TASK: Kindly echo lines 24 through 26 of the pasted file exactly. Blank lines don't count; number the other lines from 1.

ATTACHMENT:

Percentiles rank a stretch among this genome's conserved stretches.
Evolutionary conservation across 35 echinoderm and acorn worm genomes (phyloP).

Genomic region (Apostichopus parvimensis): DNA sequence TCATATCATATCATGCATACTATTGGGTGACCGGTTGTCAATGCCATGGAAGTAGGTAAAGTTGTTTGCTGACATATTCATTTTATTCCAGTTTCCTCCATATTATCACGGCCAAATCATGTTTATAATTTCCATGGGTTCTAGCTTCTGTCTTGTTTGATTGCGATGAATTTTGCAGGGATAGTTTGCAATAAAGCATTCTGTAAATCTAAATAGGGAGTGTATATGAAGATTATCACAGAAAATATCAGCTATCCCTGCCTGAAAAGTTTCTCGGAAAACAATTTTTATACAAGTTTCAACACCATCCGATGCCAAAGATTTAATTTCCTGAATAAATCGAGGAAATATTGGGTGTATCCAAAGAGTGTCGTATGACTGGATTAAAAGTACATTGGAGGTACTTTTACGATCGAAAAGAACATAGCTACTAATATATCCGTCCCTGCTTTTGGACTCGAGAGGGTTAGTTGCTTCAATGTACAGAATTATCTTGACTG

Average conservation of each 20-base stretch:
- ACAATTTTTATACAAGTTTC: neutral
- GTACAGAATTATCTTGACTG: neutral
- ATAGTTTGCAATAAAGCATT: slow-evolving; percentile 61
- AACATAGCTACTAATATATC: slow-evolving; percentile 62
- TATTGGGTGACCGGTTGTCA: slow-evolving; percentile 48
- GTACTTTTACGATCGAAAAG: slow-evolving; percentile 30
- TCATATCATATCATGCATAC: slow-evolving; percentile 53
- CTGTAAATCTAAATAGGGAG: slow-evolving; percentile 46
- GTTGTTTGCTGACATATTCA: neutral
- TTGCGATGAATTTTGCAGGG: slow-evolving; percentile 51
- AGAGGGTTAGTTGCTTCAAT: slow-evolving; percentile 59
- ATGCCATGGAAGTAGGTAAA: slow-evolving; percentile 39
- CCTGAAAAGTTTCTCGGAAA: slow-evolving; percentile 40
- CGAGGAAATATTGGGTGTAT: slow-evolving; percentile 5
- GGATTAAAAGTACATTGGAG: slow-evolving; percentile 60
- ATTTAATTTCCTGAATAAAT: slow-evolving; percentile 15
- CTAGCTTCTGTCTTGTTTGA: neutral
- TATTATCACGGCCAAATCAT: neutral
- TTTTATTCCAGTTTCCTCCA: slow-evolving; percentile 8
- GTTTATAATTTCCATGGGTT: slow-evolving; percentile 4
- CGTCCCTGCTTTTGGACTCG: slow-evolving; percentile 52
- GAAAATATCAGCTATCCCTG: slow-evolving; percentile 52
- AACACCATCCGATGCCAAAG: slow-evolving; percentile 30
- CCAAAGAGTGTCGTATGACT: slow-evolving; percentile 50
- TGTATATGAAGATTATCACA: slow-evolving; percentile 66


- GTTTATAATTTCCATGGGTT: slow-evolving; percentile 4
- CGTCCCTGCTTTTGGACTCG: slow-evolving; percentile 52
- GAAAATATCAGCTATCCCTG: slow-evolving; percentile 52